Something extraordinary is happening in Japan

For British investors, the problem with Japan is that it’s no fun investing in things you only vaguely understand.

For British investors, the problem with Japan is that it’s no fun investing in things you only vaguely understand.

Investing isn’t just about making money. It’s about making sense of the world. Figuring out what’s going on. And using your knowledge to grab control of the situation.

Making money comes after all that other good stuff.

And Japan is hard to figure out…

It’s far away, it has a different language, different script and a different culture.

Add to this the fact that there just aren’t many Japan experts around.

So when I come along and say you should, say, buy a random Japanese turbine company, I can see why you might not bother reading past the first few paragraphs.

Because there are two ways you can invest in obscure Japanese turbine companies…

Either: a) take the time to study up about the Japanese economy, learn about the Japanese stock market, the Japanese turbine industry, check the tax implications, call your broker to make sure they trade in the stock, etc. Or b) invest in something you don’t fully understand.

Neither option is much fun…

But, it doesn’t need to be like that.

You see, the Japanese market is glowing hot, and I think you should get involved.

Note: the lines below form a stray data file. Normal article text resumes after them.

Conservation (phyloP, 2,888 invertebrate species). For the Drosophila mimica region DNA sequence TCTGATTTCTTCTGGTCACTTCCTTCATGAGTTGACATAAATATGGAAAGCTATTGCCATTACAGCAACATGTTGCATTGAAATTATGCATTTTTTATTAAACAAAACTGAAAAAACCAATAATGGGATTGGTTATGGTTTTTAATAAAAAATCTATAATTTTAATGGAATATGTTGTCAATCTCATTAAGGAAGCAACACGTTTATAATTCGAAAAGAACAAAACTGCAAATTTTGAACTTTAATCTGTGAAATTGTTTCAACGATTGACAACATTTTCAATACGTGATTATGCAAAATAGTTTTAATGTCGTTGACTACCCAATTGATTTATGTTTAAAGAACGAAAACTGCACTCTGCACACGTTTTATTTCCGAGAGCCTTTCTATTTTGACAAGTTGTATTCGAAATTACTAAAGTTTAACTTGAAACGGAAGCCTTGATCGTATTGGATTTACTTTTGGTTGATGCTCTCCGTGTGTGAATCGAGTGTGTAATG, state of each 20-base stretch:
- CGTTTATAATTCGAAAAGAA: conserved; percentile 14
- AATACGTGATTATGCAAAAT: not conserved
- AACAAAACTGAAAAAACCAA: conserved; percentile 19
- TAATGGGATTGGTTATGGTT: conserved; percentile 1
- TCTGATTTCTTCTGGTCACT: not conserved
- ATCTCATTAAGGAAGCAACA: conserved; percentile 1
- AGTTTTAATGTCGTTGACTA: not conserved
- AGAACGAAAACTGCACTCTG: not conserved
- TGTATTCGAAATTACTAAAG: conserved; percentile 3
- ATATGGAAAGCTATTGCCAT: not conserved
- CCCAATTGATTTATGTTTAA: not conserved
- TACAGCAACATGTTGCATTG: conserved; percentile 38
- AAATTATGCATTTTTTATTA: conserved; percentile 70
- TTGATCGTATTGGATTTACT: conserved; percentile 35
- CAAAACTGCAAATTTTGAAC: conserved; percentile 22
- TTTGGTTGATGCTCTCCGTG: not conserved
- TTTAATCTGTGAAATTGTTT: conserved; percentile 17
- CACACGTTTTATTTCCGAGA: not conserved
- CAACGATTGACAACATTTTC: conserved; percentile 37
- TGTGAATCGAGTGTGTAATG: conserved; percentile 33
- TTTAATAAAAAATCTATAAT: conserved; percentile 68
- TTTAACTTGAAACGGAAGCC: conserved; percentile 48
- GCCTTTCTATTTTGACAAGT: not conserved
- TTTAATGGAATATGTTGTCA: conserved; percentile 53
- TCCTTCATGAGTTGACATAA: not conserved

That’s why I’m going to do the work for you. I’m going to Japan, where I’ll be based for a month. I’ll show you what’s driving the boom over there. I’ll show you how to invest, all without going through the hassle of changing broker. I’ll meet with local experts. And, in The Penny Share Letter, I’ll recommend the most exciting Japanese small caps to buy right now.

I’ll start by explaining what’s going on in Japan right now. It’s an exciting time.

Tiger, in a coma

Some background first.

Japan’s economy roared back after the Second World War. In 1945 it was around a third as rich as the USA on a per capita basis; by 1990 it had passed the USA out.

Then in 1990, Japan’s economy went into a coma…

The stock market crashed from a high of 38,957 in 1989 to a low of 7,603 in 2003. Spending collapsed. Banks went bust. The labour force shrank. Deflation set in.

Recessions are normal. What’s not normal is for a recession to drag on, and on, and on. Japan basically never got its mojo back after the 1990-91 recession.

Economists scratched their heads. This wasn’t in any of the textbooks. And the Japanese came to accept their lot. Somewhat like Britain after the Second World War, they were resigned to decline.

The Japanese government tried its best. In an effort to kickstart the economy Keynesian-style, it covered half the country in concrete. The government racked up huge debts in the process; more than twice Japan’s GDP. Then it half-heartedly tried printing money. Nothing worked.

In 2012 Shinzo Abe came to power. His basic promise was to shake things up. He had three ideas: print loads of money, spend loads of money, and reform labour markets.